assumed that the statement, D.W.1 allegedly made before the
magistrate, was found to amount to no confession.
as it may, D.W.1 told the court that from the office of the lady
Magistrate, he was taken into the court room from where another
Magistrate remanded him into custody. He was taken to prison but
later released on bail.
evidence, D.W.1 told the court that he had sustained weals on his
body, as a result of the assault which had been perpetrated on him by
the police, at T.Y. police station. He did not, however, report the
matter to any of the senior police officers because he did not know
who of the police officers he saw, at T.Y. police station, was senior
or junior. To him they all appeared to be the same. However, the
prison officer who received him at the prison, did ask him whether or
not he had any injuries on him. In reply D.W.1 told him that he had
been assaulted by T.Y. police officers and sustained injuries, as a
result. He was then told to remove the clothes he had
wearing so that the prison officer could see if he had, indeed,
injuries on him. According to him, D.W.1 did remove the clothes he
had been wearing and the prison officer saw the weals on his body.
Nonetheless, the prison officer accepted him into prison without
saying he (D.W.1) should first be sent to a doctor for medical
examination. Again, after he had been released on bail, D.W.1 did not
go to see a doctor for medical examination and treatment because his
injuries had completely healed.
say it is a well known practice in our prisons that before a person
who is remanded into custody can be received at the prison, the
prison officers satisfy themselves that such person has not sustained
injuries, as a result of unlawful assaults on him. If it is found
that the person has sustained injuries, as a result of unlawful
assault, perpetrated on him outside the prison, the prison officer
does not receive such person. Instead he requires that such person be
first sent to a doctor for medical examination. If it were true,
therefore, that when he came to prison , D.W.1 was found to have
sustained injuries, as a result of the assault perpetrated on him
outside the prison, the prison officer would have demanded that he
should be taken to a doctor for medical examination, before he could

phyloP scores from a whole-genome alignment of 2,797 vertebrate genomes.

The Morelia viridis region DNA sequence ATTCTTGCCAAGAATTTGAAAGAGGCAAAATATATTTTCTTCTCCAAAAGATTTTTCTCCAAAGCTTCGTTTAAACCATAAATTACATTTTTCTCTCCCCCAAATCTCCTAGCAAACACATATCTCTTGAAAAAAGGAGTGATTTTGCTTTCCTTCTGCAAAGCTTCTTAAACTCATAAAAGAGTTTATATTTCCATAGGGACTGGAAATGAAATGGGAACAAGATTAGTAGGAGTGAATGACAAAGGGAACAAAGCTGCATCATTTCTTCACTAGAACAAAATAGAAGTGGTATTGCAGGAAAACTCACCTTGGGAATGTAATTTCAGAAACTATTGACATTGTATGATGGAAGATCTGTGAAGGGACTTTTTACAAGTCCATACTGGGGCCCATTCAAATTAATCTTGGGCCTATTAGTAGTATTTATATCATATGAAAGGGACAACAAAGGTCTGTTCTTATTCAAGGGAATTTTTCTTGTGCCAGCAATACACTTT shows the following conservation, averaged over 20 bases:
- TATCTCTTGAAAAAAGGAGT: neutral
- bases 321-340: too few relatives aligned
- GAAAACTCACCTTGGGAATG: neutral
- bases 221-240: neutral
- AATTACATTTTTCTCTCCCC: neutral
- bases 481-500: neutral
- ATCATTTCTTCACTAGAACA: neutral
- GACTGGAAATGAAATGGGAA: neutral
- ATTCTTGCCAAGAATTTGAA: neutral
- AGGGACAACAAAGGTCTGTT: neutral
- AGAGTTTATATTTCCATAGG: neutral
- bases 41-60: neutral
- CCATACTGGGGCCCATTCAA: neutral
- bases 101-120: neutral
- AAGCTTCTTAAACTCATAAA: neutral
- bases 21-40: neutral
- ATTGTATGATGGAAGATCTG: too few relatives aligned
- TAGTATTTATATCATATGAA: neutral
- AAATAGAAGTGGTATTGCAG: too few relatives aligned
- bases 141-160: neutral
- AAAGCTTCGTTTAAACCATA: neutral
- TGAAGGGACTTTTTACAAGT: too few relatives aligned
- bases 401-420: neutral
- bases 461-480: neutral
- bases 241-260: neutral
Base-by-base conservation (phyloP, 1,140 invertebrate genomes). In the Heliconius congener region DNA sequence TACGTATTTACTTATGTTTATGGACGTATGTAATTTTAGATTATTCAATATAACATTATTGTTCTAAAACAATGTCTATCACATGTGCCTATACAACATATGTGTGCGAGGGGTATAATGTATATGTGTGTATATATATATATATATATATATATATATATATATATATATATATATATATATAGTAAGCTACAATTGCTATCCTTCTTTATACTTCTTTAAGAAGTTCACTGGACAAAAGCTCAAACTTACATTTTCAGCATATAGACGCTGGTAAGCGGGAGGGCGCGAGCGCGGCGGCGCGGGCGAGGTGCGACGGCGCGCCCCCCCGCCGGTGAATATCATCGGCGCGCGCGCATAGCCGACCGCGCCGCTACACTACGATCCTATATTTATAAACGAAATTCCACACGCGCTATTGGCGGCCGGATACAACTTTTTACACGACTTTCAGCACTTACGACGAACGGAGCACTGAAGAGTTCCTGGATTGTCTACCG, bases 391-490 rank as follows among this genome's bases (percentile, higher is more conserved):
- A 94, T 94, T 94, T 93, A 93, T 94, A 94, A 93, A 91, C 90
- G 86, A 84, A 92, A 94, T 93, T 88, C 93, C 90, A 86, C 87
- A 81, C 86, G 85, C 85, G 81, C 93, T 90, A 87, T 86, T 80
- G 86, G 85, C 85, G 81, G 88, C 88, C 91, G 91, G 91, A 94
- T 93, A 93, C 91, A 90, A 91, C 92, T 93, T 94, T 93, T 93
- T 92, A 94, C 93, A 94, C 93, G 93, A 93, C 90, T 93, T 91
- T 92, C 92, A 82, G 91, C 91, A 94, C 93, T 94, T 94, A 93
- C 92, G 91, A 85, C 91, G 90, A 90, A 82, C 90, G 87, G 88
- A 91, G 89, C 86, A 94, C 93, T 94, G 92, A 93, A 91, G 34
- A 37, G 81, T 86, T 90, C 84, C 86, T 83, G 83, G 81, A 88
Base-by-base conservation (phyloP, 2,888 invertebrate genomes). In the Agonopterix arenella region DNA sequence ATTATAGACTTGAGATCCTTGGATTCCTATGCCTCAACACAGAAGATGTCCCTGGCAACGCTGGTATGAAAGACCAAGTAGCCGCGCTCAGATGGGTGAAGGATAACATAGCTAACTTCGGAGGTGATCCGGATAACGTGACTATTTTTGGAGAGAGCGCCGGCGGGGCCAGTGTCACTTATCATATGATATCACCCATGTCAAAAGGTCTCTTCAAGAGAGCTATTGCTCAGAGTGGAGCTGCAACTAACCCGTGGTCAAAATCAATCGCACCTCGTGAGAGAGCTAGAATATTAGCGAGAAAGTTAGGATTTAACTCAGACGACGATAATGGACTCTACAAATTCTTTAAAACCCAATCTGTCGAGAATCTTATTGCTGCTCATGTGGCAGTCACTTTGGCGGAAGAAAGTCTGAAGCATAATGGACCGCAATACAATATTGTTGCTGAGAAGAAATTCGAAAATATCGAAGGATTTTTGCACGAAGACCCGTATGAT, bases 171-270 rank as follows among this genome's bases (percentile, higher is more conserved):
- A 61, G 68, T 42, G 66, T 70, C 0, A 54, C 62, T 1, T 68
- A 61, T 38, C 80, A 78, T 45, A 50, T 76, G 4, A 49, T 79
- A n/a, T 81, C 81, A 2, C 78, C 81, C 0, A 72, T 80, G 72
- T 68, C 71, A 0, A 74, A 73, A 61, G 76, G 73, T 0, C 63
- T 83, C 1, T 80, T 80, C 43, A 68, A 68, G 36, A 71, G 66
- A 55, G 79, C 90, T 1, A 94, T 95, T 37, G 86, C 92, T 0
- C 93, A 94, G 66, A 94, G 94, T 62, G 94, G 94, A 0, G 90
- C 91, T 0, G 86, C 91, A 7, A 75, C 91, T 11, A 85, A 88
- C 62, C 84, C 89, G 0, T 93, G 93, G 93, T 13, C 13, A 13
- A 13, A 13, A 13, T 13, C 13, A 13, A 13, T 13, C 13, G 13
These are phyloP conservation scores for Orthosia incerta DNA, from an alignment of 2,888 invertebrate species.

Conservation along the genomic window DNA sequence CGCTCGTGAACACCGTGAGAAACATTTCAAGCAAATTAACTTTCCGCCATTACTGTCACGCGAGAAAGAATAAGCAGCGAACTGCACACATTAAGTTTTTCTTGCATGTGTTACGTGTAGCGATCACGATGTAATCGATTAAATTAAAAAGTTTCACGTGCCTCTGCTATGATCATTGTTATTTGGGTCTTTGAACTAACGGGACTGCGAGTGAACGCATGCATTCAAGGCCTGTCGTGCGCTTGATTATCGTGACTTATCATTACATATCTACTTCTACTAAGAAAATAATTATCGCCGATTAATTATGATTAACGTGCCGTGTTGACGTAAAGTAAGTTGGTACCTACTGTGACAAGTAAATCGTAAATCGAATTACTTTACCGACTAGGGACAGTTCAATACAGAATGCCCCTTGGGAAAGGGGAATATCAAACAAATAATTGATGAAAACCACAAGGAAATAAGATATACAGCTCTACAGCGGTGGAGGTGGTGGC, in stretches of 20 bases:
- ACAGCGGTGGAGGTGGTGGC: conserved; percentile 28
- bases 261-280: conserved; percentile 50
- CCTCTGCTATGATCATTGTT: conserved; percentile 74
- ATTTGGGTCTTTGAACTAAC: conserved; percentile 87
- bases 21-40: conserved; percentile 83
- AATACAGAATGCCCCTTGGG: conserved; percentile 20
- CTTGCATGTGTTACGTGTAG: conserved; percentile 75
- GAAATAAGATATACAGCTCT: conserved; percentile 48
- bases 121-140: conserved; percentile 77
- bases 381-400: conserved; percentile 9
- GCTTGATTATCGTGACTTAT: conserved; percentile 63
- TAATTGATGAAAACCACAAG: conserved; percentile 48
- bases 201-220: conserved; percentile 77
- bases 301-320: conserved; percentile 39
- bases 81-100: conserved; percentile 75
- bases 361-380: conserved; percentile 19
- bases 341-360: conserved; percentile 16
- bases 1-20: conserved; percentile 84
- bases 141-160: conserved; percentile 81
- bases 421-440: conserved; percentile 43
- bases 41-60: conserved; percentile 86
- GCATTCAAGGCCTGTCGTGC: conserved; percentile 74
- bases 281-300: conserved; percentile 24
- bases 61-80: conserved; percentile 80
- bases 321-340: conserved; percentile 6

accept him into prison.
own mouth D.W. 1 told the court that on arrival at the prison he was
examined and found to have sustained injuries by the prison officer
who received him. He was, however, received into prison without first
being sent to see a doctor for medical examination. I can think of no
good reasons why D.W.1 would have been given a treatment which was
normal practice if, indeed, he had injuries on him, on arrival at the
prison. In my view, D.W.1 was simply not being honest with the court
in his evidence that he had been assaulted and had sustained injuries
on him on arrival at the prison.
the evidence as a whole, I find that the deceased did go missing from
her home on the day he was seen going with the accused, in September
1996. There is, however, no conclusion evidence that the dead body,
on which the medical doctor conducted the post mortem examination
after it had been found at the cliffs, was that of the deceased. The
clothes by which the dead body was allegedly identified as that of
the deceased were not handed in as exhibits, in this trial. Neither
the chief nor the people he was allegedly heard saying they
identified the clothes as the property of the deceased were not
called to testified as witnesses, in this trial. P.W.8 who also told
the court that he identified the clothes as belonging to the deceased
and, therefore, assumed that the dead body, found at the cliffs, was
that of the deceased, testified that she had only a glance at them
and the dead body. In her evidence, she could not have a clear vision
as she was standing amongst a large crowd of people and they were all
not allowed to go close to where the dead body and the clothes were.
to exh. "A" the medical doctor performed a post-mortem
examination on a dead body which was mummified and decomposed beyond
recognition. Notwithstanding that, the dead body was identified as
being that of the deceased by P.W.9 who, however, gave evidence and
told the court,
that he never identified the dead body as being that of the deceased.
Indeed, he told the court that he did not even attend the post-mortem
examination. P.W.6, the deceased's own mother, who could perhaps,
have given some light as to the identification of the dead body as
being that of her own daughter, told the court that she was never, at
any time, allowed to see the dead body that had allegedly been found
at the cliffs, subsequently examined by the medical doctor at the
mortuary of T.Y. government hospital and buried at her home.
Even if I
were wrong and it is held that the dead body found at the cliffs and
subsequently examined by the medical doctor, at the mortuary, was
that of the deceased, there was only circumstantial evidence that the
accused was the person who had killed her simply because, on the day
she admittedly disappeared from her home, the deceased was seen
walking with the accused. From the fact that he had been seen in her
company, the only inference to be drawn could not, in my view, be
that the accused killed the deceased. The possibility that her death
might have come about by some other ways could not be ruled out.
However, the accused could have thought that, because the deceased
had died in a mysterious way, if he admitted to have been in her
company, on the day in question, it would be inferred that he was
responsible for her death.
large, I have serious doubts that, on the evidence adduced before
this court, it can safely be said it has been proved, beyond
reasonable doubt, that the accused committed the offence against
which he stands
In our law, the benefit of such doubt must always be given to the
accused person. I accordingly give the accused the benefit of my
doubt, find him not guilty and discharged.
Assessor agrees with this finding.
Crown; Miss Makoko
Defence; Mr. Molefi